1. More Academics = less play based learning and underdeveloped social skills
2. Longer Days= tired brains and bodies (not to mention later bedtimes and earlier wake up times)
3. Overload of Technology= poor concentration and attention
4. Less Environmental Exploration= sensory issues related to texture, noise and light. Also lack of social skills and underdeveloped muscles in the core and vestibular system of the body.
5. Higher Academic Expectations=learner burnout
6. Less Movement and Less Tolerance of Movement=pent up energy and frustrated learners
7. Helicopter Parenting=children with less confidence and lack of independence
8. Shortened Recess Times=information given during instructional time not being processed by the brain as intended and underdevelopment of gross motor skills
9. Less Freedom to Run, Climb and Play= weakened core muscles and underdeveloped vestibular systems
10. Helicopter Parenting= less emotional and social development, children learn to use their parents for everything instead of developing appropriate independence

     Is it just me or do these changes seem alarming to you as well? Of course all of these do not apply to every child, there is a mix depending on the experiences the child has before coming into your class and how their families are raising them. So, what can we do to combat these changes and get children to learn and blossom in our classrooms? (this is by no means an inclusive list of strategies, I would love to know what has worked for your classrooms.)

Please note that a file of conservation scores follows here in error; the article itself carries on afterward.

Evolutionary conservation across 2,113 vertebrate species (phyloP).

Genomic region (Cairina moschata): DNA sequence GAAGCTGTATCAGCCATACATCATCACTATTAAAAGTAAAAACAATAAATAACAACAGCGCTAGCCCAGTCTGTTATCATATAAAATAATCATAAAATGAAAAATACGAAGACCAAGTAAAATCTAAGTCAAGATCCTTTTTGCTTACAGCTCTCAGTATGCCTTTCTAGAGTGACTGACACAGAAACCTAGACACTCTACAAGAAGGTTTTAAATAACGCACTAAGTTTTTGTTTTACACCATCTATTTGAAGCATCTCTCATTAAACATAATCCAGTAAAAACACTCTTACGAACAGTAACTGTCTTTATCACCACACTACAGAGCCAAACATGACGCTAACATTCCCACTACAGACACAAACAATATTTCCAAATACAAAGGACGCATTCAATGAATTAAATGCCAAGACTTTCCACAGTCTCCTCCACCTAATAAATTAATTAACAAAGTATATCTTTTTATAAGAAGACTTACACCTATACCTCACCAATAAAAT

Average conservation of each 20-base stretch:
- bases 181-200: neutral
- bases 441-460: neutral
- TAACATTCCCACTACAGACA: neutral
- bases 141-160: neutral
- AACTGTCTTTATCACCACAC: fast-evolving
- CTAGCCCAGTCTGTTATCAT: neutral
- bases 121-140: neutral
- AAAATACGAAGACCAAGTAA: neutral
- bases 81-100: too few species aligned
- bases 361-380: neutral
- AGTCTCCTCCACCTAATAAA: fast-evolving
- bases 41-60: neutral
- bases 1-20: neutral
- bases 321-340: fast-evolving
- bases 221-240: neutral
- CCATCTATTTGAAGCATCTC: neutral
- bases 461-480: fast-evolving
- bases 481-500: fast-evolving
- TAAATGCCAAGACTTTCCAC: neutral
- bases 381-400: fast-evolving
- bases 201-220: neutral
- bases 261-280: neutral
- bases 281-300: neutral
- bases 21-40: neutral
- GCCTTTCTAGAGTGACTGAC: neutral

1. Set reasonable, age appropriate goals. For instance: Don't expect that a 5 year old can sit perfectly still at a desk for long periods of time and can do multiplication in Kindergarten (O.K. I am exaggerating but you know what I mean!) Instead evaluate your group in the beginning of the year and start with short periods of time on activities and build up to the desired amount of time that is still reasonable for the students age. I like to track time building on stamina charts to show progress to the students.

2. Integrate movement at the beginning of lessons and during transitions.

3. During those movement activities intentionally cross the midline to stimulate the brain.